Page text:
All data needed to evaluate the conclusions of this study are available in the main text and Supplementary Information. The data supporting the findings of this work are available from the corresponding authors on request.
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This work was supported by Natural Science Foundation of Ningxia (2021AAC03026 and 2020AAC03003). H.S. thanks the Ningxia Youth Talent Support Project of Science and Technology and Young Scholars of Western China of CAS. J.D. is a recipient of National Science Fund for Distinguished Young Scholars, NSFC (21925505), and supported by Shanghai international scientific collaboration fund (21520710100). We appreciate Dr. Xinhua Gao in Ningxia University for helping XRD tests.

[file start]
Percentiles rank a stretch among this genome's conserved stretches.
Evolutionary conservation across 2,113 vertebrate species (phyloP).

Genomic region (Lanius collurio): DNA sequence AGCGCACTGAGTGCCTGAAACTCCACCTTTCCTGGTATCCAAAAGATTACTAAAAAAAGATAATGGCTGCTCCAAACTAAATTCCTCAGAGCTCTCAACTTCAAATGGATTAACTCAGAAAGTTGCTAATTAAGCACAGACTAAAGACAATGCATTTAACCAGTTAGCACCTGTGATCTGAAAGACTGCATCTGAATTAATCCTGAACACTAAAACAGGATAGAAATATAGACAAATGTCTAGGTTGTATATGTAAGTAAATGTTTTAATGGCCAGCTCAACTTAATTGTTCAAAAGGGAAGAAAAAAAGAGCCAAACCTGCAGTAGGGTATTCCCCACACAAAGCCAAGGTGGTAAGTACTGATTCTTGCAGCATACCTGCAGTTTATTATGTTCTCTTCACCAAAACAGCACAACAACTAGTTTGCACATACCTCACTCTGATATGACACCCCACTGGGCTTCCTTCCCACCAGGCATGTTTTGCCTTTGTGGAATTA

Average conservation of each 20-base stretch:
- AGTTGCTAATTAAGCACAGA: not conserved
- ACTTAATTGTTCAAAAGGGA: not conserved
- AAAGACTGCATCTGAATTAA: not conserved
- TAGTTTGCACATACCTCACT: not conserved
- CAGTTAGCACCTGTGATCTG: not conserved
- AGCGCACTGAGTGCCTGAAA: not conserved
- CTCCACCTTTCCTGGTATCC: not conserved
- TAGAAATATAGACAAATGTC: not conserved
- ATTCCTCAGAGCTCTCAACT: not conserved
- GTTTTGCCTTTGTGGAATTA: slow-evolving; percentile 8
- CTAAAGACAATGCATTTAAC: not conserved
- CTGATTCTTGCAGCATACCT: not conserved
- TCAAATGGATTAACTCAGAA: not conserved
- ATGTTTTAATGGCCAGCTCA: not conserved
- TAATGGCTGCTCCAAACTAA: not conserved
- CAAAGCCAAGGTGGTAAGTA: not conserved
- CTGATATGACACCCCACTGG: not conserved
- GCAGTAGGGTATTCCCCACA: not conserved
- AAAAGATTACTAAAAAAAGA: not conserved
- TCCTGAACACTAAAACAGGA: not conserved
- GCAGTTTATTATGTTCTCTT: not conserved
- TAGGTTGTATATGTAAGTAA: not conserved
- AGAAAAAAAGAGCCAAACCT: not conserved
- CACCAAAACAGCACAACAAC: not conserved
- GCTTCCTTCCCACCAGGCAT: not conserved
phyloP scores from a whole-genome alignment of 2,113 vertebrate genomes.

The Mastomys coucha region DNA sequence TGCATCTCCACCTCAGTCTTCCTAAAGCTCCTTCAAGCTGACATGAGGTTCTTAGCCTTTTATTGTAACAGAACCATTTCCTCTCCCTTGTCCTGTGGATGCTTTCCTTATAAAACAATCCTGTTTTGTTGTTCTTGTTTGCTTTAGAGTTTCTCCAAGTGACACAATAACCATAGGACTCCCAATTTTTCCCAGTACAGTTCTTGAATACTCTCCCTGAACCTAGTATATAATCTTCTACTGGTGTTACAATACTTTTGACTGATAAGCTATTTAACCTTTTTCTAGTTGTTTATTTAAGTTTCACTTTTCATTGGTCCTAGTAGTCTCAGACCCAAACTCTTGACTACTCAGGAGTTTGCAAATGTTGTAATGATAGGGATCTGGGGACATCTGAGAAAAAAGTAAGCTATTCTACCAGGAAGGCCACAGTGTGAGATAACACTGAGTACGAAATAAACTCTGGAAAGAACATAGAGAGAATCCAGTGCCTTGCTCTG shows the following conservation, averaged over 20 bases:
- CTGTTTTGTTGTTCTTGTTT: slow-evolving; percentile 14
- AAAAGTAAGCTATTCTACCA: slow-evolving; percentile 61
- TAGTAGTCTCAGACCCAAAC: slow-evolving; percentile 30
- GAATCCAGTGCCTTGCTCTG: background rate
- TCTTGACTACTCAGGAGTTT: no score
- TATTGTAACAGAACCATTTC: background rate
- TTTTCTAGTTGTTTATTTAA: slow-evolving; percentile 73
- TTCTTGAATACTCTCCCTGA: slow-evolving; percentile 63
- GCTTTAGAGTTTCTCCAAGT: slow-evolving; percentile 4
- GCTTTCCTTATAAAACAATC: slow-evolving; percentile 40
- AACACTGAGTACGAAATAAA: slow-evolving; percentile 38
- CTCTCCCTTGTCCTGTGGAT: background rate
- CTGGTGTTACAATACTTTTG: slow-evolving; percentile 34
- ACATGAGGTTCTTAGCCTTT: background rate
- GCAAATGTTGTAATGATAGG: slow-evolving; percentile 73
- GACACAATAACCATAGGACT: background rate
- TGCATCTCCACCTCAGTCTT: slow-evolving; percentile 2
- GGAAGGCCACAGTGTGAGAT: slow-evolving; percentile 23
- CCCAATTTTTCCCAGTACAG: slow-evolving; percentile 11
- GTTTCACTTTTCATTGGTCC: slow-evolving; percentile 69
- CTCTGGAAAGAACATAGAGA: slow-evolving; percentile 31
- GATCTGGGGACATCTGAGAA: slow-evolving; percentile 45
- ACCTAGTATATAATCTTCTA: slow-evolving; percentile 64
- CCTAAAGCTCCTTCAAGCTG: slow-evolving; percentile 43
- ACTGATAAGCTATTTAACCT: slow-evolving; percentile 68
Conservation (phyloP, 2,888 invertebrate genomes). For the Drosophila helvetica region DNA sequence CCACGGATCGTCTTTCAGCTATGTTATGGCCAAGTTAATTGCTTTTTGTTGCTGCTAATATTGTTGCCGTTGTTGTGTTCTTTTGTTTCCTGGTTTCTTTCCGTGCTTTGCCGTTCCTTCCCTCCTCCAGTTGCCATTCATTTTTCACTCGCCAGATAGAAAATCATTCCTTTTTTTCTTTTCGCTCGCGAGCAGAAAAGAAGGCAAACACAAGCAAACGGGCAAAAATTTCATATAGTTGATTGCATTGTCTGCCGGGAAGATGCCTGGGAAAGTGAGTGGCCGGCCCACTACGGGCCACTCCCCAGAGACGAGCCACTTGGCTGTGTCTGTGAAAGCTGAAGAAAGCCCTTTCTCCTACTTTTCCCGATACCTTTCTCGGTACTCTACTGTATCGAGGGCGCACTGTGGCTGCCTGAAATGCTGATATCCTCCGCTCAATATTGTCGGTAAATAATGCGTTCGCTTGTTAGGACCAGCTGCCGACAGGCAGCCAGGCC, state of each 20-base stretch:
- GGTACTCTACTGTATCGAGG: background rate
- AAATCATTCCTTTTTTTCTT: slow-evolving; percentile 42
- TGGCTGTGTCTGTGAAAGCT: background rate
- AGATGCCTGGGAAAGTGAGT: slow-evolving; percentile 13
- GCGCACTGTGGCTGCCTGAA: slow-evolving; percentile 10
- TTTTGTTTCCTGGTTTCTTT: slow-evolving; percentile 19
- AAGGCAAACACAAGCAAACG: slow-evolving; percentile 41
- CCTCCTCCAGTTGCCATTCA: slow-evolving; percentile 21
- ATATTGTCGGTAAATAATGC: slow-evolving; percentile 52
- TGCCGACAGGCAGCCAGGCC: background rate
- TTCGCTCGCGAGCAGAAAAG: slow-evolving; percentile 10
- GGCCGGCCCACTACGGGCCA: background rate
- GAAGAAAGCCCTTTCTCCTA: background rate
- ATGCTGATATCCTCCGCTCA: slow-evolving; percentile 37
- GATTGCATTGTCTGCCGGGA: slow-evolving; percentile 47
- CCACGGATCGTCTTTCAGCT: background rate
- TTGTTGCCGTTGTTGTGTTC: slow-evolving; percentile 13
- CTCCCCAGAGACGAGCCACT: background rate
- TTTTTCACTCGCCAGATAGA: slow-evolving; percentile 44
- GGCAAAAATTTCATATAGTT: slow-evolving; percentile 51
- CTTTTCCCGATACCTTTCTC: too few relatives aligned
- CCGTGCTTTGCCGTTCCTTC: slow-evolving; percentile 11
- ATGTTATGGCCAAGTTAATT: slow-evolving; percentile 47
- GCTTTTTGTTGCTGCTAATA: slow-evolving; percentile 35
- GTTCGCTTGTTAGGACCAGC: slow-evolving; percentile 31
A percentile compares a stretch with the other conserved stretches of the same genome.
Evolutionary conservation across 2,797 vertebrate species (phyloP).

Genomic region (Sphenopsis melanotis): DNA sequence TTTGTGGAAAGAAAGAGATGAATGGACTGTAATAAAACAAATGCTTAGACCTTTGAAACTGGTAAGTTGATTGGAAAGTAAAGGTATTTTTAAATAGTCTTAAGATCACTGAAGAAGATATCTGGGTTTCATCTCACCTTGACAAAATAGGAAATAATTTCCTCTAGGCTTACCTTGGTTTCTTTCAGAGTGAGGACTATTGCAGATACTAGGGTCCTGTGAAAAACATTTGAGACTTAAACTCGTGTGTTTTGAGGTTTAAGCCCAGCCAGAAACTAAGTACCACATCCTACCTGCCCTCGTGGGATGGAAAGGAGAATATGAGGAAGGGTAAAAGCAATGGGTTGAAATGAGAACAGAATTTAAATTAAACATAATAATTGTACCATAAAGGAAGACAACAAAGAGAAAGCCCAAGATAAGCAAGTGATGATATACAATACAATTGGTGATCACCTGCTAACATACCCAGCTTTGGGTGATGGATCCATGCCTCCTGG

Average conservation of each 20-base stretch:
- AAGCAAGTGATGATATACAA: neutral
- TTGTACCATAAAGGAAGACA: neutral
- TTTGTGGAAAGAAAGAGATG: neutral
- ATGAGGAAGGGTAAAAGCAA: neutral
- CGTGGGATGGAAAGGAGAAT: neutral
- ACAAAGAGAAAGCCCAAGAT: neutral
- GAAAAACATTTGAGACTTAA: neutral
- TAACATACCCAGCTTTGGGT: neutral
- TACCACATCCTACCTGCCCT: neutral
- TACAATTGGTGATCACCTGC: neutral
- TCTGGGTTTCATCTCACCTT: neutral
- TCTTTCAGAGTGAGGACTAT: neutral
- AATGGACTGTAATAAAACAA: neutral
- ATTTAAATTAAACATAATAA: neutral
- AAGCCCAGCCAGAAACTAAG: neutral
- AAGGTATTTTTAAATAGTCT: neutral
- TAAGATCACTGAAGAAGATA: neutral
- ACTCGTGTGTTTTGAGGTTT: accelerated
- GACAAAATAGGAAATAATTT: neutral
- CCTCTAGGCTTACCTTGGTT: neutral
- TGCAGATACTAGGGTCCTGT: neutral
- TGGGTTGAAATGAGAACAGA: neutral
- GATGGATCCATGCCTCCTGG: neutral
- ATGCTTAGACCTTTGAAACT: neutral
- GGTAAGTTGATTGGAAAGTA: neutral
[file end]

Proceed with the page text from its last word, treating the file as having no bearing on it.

The authors declare no competing interests.
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Sun, H., Chen, S., Li, X. et al. Lateral growth of cylinders. Nat Commun 13, 2170 (2022). https://doi.org/10.1038/s41467-022-29863-8